Encouraging: a saint on sadness.

I came across this blessed gift of an article this morning and wanted to share it with anyone (everyone) wrestling with sadness. It reminded me immediately of that list of Life Rules I scribbled down a while ago and made me curious if I have been faithful in following them.

Please do read the article (here’s the link again), as it’s far more eloquent, comprehensive, and smart than my list, because…well…it’s written by a saint. But here’s what resonated with me the most, especially in light of everything this blog — and my whole life — has ever been about:

Our bodies, brains and hands and eyes and stomachs and quads and intervertebral discs, are essential to the purpose of our lives. They are not in the way of our spirits, some temporary torture chamber from which we must be liberated or some hideous distraction that we are tasked to ignore.

When I was coaching, I would always ask, “If your body were not an obstacle, what would you do with it?” The answers that would come on the first day were typically harsh. There was this view that being fat, sick, depressed, exhausted or broken in any way disqualified the body from serving any purpose. The body needed to be punished, pushed out of the way, so that the “real person” could finally break out and grab hold of their true destiny. But every single time, without fail, as I saw people care for their bodies (often through the the sneaky trick of calling it a “challenge”, discipline words) — feed them good food, give them good rest, soak them in sunshine, expose them to beauty — their answers changed.


The question was never, “If your body (pain, weakness, depression) didn’t exist, what would you do with your ‘real life’?” It was always, “If your body were not an obstacle, but an integral part of the story, an asset, what would you do?”

I still set my body up as an enemy all the time. I shout at my body, curse my brain, slap myself with rules and challenges and strict discipline. Sometimes, a little discipline is what I need, but more often than not, I just need a shower or a poem or a very long time in the garden. Maybe a pot roast?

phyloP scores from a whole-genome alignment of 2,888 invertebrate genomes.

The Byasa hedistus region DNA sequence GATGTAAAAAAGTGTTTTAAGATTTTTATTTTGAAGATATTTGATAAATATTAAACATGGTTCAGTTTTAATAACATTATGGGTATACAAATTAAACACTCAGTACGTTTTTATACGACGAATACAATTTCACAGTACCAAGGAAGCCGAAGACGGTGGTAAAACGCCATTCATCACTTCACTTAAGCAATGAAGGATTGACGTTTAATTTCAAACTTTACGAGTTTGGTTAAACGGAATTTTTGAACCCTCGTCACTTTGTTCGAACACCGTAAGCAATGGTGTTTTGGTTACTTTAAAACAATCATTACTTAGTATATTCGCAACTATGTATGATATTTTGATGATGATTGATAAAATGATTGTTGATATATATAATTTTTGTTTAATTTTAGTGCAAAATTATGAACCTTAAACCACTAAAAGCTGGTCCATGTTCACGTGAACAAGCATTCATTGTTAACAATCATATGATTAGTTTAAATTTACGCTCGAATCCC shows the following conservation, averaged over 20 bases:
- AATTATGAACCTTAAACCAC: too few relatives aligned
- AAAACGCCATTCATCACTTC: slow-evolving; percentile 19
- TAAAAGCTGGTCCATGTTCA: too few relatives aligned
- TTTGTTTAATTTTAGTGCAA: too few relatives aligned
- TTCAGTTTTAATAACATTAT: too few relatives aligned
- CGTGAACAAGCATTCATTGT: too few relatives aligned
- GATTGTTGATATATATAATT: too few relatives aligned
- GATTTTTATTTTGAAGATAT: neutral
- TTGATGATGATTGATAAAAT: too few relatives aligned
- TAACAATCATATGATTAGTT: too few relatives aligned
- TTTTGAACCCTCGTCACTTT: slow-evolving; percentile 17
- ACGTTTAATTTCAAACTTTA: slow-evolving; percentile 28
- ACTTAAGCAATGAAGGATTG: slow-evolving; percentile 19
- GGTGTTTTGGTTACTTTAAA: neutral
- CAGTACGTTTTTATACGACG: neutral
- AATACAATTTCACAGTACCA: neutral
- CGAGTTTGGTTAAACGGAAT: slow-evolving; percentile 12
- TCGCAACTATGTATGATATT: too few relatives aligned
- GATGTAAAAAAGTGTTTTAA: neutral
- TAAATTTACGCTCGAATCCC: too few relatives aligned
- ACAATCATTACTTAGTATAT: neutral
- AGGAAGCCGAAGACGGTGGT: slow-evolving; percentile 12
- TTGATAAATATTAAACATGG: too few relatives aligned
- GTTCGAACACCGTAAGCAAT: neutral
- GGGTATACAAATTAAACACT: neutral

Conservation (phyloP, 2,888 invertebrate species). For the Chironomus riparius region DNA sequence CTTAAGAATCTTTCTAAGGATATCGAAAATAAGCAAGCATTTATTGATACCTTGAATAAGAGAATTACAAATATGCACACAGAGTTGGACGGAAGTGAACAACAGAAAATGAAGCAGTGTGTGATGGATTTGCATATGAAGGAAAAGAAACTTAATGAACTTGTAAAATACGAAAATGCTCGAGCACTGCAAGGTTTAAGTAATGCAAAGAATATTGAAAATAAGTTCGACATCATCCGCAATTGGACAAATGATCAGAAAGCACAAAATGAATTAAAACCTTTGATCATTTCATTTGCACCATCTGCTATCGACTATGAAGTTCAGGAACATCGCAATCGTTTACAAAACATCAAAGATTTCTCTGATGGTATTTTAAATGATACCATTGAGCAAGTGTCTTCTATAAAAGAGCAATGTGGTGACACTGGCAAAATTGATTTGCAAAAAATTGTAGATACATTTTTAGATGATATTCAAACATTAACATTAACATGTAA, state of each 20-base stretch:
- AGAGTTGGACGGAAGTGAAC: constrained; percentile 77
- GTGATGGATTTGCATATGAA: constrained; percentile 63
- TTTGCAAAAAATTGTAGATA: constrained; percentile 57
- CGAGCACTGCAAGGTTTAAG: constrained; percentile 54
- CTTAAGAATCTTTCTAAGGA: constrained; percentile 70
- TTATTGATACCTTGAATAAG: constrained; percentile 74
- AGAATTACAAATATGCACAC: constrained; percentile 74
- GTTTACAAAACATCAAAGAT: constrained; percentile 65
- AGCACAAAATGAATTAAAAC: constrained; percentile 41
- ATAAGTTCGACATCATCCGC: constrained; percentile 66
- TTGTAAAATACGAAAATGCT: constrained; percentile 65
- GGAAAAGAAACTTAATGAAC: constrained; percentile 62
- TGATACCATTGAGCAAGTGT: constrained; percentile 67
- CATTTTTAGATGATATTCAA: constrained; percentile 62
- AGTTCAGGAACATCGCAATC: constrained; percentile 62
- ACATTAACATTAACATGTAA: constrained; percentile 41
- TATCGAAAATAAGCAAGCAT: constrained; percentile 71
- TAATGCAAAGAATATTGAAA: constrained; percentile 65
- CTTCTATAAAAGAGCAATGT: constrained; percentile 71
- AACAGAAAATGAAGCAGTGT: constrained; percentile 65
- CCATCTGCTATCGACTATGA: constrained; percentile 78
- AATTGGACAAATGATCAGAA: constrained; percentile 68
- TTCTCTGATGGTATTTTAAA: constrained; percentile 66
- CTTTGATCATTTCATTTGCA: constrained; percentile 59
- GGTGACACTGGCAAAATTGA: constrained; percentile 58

And all of it is prayer. All of it is setting my face like flint before the Lord.


An Alice in Wonderland sort of thing.

The language is, “My back hurts,” because, technically, that’s where the injury is. That’s where the bright red scar lives. But the pain itself starts like an electrical fire in my hip and burns right down my hamstring, jumps into my calf* like a hundred screwdrivers, and lands in the right side of the bottom of my foot as a strange, anticlimactic numbness. The fact that I’m mentioning the it today is either a sign that it’s worse or that my mania is better.

It’s only fair to point out that the pain was roughly 13 times worse before I had the surgery. Before the surgery, I could not stand, I could not sit, I could not use the toilet without sobbing. Nursing the baby involved labor breathing. Now I function, so the surgery was not a complete failure. It was simply not the home run everyone claimed it would be.

The mistake my first surgeon made was making the promise that I would be completely pain free after he sliced me open and cut out the broken pieces. We still don’t know why he was so wrong. Maybe he missed all the pieces? Maybe the injury was older than we thought and I just didn’t notice (what!?), or the damage to the nerve was so severe it formed scar tissue and is hurting itself. How tragic.

At the last visit with the new surgeon, we reviewed the latest MRI and he determined that there was no way to avoid more surgery, but gave me the option of taking a month off of epidural steroid injections, to see what chronic pain felt like, to see what I could live with. At the time I was high as a kite on brain chemistry so I cheerfully agreed.